Let’s update our test now.

public class TestUserCreation {

private User user = new User("User One", "userone@abc.com"); 

@Test

public void testAddUser() {

Boolean isUserAdded=user.create();

Assertions.assertTrue(isUserAdded == true, "One new user added");

}

 

@PostCondition

public void tearDown() {

user.delete();

}

}

 

Now, let’s take the remaining test cases.

To search or delete a user, a user should be available in the database. Hence before the test, a user should be created and bring the test to a known state. Similar to @PostConditions above, here we need to use @Precondition, as the name suggested, the condition is executed before the test. Libraries define them as @BeforeEach and @BeforeAll. @BeforeEach is executed before each test and @BeforeAll is executed before all the tests in the class.

public class TestUser {

private User user = new User("User One", "userone@abc.com");

@Precondition

public static void setup() {

user.create();

}

@Test

public void testAddUser() {

Boolean isUserAdded=user.create();

Assertions.assertTrue(isUserAdded == true, "One new user added");

}

@Test

public void testSearchUser() {

User searchedUser = new User();

searchedUser.search(“userone@abc.com”);

Assertions.assertTrue(searchedUser.name == user. name, "user is available");

}

@Test

public void testDeleteUser() {

boolean isUserDeleted =user.delete();

Assertions.assertTrue(isUserDeleted == true, "One new user deleted");

}

@PostCondition

public void tearDown() {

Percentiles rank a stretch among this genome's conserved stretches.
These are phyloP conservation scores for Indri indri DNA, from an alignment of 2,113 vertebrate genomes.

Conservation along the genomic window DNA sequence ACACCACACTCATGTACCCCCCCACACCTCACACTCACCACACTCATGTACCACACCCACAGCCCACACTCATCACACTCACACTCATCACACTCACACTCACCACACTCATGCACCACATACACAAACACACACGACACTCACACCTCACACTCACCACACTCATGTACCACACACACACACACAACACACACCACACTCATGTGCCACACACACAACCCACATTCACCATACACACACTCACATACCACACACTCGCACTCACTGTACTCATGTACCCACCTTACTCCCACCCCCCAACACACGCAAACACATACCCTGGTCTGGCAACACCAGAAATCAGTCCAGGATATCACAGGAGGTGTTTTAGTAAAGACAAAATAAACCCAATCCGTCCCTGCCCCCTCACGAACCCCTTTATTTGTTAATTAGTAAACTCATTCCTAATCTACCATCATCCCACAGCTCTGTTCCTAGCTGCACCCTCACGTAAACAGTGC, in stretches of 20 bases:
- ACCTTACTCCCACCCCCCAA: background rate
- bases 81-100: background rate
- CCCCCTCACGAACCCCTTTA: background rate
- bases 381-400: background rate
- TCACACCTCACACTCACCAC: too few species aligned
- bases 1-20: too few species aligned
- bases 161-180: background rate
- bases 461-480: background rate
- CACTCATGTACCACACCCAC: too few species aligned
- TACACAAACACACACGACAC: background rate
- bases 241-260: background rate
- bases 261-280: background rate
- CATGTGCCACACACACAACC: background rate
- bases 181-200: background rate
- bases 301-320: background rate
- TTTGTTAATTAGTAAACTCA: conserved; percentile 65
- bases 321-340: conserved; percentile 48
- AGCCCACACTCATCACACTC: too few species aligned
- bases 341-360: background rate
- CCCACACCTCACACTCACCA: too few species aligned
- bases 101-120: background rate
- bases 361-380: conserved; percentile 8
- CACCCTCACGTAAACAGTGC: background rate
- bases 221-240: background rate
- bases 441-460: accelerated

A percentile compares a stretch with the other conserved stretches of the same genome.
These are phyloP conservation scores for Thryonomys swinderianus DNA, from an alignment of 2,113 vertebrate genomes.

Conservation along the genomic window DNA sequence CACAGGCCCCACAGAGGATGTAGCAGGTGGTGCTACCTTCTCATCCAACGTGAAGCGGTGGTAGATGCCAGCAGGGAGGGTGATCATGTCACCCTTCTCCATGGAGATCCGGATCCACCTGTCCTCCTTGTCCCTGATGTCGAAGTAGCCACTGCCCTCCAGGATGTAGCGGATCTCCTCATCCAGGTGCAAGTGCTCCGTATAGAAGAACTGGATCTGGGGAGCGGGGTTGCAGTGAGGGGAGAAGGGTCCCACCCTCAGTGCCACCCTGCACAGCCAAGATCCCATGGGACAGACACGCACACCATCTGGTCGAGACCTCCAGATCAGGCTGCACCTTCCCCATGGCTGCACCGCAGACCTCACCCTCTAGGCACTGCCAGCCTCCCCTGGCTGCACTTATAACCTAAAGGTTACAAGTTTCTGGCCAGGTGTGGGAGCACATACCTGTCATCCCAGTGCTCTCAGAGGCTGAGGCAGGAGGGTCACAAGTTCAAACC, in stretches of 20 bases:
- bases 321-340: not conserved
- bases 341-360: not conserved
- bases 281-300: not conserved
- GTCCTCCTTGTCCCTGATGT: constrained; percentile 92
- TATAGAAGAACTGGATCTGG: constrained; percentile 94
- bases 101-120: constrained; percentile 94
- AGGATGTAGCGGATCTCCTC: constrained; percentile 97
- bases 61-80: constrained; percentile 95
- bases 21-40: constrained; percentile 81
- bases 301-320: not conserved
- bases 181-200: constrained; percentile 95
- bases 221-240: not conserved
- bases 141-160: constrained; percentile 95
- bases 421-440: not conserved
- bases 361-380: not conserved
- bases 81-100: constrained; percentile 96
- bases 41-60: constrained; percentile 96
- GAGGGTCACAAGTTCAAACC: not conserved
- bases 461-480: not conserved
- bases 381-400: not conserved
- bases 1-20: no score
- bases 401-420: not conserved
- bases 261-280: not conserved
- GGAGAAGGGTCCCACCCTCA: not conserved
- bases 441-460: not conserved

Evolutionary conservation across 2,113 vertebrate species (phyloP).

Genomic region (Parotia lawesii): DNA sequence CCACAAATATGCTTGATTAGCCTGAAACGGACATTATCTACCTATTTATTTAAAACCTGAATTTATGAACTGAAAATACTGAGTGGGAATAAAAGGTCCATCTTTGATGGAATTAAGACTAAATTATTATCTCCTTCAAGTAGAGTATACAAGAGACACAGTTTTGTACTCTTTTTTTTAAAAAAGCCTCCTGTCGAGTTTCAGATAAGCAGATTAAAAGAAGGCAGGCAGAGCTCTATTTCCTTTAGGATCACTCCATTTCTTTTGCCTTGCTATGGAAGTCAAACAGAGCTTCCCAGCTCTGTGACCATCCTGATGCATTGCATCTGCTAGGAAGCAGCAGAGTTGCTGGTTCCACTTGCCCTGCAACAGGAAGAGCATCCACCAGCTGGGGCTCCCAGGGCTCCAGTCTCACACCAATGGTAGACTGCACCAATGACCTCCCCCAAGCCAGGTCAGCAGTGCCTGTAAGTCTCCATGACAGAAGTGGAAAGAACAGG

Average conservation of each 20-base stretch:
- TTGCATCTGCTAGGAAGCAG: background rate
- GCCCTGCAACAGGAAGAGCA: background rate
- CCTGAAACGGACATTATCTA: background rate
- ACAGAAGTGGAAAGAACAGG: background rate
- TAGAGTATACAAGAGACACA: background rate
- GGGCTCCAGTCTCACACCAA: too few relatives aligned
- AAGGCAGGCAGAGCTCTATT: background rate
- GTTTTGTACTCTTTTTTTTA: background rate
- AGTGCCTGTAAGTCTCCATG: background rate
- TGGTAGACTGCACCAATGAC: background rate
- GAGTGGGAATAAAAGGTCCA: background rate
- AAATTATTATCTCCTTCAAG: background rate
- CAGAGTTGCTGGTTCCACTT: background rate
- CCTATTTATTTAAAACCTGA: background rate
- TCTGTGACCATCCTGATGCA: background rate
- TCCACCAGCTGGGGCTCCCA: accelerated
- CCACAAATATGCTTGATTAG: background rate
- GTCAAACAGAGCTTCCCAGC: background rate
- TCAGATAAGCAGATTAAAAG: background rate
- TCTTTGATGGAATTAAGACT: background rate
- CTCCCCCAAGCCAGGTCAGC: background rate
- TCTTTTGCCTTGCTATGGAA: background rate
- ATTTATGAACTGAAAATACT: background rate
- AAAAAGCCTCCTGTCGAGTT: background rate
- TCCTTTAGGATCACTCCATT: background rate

user.delete();

}

}

 

One of the advantages of this approach is you get the capability to add related tests in the same class improving the visibility and giving a broader idea of the execution flow of the test script. The methods with the @Precondition annotation will be executed first, then the methods with @Test annotations will be executed and finally, @PostCondition methods will be executed.

What should be kept in mind is, this is a general overview of the structure of the test script. When you are using a library like Junit or TestNG, it has its annotations defined that are executed at different levels of the execution ranging from suite level, class level to method level. When we are articulating our test scripts, we can leverage the power of these annotations to enhance the test execution of each test script and even beyond the level of the test suite, where you can handle data common across the suite.

 

Summary

Being aware of the general anatomy of the test script will help to improve the agility of the test script, hence improving the smooth execution of the overall test bed.

Due to the anatomy, common functionalities can be tested within the same class, reducing the overall maintenance, and providing a broader view of the test coverage for the feature.

Depending on the test framework or library used, you will come across different annotations, which you can use to improve the anatomy of the test script further enhancing smoother execution.

Sajitha Tharaka Pathirana

Written by Sajitha Tharaka Pathirana

A Test automation enthusiast, passionate to help the teams to enhance their testing journey with his decade of experience in the field, developing automation platforms and tools to optimize the overall testing process.